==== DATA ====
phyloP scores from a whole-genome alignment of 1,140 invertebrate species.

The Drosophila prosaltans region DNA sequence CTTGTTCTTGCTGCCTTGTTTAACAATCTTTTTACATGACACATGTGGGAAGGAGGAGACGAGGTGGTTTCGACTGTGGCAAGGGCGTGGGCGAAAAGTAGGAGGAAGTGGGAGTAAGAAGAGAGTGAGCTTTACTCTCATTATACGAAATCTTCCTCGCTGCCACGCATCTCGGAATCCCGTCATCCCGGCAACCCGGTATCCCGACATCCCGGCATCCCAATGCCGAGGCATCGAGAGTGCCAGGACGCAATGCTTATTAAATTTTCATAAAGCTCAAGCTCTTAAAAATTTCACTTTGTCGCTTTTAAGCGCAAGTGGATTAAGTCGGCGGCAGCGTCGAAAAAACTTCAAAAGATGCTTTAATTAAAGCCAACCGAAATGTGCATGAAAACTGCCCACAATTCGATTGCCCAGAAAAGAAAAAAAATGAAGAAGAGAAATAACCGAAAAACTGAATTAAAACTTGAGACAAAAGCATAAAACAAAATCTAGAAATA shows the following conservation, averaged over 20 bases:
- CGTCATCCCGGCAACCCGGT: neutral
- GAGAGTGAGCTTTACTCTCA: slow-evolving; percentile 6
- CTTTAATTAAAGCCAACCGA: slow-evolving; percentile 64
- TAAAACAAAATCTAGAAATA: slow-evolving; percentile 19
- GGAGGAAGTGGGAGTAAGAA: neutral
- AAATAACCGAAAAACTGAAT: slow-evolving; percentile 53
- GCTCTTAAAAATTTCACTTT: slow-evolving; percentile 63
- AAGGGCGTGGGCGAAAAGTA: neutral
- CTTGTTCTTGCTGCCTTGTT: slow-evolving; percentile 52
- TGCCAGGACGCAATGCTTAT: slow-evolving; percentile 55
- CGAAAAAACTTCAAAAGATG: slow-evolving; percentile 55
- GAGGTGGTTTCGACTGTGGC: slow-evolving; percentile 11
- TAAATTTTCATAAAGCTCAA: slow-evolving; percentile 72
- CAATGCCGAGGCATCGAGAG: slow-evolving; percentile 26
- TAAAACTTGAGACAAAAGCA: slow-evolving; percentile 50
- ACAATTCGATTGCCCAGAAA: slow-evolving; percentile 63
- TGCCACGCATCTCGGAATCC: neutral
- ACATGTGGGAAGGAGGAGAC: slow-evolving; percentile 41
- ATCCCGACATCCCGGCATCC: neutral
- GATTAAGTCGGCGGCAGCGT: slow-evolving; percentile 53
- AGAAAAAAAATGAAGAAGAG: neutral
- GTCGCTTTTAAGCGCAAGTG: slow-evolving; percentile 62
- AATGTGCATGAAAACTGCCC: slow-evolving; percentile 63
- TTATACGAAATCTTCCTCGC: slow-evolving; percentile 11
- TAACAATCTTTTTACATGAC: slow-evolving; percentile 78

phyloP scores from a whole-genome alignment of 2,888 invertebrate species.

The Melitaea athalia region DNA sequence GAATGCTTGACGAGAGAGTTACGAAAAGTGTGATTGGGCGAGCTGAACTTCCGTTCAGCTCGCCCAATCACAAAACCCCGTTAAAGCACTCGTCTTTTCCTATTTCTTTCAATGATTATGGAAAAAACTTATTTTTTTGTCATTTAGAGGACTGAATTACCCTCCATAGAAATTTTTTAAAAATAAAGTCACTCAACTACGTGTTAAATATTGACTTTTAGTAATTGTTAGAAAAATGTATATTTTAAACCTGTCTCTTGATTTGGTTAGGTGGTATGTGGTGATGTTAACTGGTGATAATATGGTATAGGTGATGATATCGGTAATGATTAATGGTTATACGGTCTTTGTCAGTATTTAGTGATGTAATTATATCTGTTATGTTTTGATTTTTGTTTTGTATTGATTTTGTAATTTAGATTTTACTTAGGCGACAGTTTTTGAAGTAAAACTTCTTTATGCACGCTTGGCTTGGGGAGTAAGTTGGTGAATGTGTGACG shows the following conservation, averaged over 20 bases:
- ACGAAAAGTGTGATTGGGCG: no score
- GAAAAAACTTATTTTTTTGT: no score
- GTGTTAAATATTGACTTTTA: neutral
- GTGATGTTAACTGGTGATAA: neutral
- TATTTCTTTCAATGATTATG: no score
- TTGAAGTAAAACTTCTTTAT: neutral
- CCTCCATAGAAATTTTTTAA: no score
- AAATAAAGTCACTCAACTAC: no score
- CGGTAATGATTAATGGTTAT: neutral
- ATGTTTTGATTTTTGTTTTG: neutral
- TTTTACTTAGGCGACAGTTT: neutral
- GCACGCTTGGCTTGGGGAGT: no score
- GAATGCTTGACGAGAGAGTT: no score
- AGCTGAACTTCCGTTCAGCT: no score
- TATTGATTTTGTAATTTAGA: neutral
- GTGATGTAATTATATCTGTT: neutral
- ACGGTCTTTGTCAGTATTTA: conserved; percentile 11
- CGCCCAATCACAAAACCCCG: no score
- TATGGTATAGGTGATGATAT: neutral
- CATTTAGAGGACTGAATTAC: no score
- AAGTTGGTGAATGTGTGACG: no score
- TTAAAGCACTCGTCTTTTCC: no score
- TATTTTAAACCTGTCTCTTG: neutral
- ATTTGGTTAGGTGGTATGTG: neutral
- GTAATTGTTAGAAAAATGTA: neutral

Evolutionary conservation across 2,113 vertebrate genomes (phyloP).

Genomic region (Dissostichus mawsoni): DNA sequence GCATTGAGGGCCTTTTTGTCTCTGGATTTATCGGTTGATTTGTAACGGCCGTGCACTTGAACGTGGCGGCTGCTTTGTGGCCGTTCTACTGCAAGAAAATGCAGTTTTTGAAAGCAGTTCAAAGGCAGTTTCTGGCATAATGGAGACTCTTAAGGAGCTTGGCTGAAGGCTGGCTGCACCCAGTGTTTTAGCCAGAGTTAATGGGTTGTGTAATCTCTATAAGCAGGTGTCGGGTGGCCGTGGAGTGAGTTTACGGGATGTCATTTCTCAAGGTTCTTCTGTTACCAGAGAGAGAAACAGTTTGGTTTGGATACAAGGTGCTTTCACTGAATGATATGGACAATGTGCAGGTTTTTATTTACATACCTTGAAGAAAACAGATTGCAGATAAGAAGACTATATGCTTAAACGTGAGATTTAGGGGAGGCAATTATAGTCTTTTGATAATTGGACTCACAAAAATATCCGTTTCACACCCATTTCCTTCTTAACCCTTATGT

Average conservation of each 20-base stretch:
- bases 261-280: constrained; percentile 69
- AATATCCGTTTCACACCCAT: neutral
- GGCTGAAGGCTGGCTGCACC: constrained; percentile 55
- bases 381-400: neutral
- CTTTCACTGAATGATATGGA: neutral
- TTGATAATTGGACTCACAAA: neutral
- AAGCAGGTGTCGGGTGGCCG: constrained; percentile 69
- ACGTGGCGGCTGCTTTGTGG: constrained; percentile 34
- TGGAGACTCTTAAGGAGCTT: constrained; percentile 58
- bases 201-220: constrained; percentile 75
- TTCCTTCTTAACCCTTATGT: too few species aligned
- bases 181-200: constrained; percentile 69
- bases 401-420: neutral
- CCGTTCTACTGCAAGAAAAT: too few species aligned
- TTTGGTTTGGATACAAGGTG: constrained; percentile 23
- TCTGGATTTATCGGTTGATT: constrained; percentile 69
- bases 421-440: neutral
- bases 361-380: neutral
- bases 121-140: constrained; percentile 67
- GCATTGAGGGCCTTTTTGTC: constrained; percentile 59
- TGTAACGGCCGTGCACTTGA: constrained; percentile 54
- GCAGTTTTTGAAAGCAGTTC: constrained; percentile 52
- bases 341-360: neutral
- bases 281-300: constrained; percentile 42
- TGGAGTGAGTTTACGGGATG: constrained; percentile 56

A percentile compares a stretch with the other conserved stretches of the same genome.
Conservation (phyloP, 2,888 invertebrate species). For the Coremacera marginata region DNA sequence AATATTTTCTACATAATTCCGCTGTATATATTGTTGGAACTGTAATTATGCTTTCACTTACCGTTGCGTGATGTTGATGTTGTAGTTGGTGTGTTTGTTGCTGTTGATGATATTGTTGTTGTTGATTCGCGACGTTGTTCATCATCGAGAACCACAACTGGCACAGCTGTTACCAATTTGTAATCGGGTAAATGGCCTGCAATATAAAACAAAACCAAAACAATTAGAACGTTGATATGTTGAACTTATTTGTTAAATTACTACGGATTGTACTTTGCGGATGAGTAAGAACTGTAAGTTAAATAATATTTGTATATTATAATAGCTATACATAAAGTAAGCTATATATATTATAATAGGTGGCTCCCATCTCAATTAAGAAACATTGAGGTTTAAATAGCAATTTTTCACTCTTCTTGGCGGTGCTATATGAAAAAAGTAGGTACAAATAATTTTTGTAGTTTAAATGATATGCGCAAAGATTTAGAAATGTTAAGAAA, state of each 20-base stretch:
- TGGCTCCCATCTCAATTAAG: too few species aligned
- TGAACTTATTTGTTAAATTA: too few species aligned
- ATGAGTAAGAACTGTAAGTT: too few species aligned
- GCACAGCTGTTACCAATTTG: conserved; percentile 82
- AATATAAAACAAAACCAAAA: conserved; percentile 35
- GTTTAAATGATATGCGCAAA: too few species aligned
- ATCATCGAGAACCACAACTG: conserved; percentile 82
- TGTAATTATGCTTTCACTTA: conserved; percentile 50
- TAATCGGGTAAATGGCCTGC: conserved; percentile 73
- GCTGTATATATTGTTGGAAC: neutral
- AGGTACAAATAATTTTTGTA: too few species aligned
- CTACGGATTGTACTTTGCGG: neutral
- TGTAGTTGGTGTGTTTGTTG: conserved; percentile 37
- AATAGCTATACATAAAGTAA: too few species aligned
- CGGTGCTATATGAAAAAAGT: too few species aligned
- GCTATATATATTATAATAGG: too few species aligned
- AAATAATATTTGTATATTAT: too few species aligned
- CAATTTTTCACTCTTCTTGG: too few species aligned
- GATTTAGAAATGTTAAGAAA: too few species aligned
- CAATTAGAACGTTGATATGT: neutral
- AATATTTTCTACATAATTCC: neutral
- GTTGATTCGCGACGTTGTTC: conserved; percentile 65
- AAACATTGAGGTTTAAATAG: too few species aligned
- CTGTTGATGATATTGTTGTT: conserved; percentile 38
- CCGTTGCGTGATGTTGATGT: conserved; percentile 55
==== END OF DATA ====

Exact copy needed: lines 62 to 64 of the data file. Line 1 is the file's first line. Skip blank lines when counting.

- CTTTCACTGAATGATATGGA: neutral
- TTGATAATTGGACTCACAAA: neutral
- AAGCAGGTGTCGGGTGGCCG: constrained; percentile 69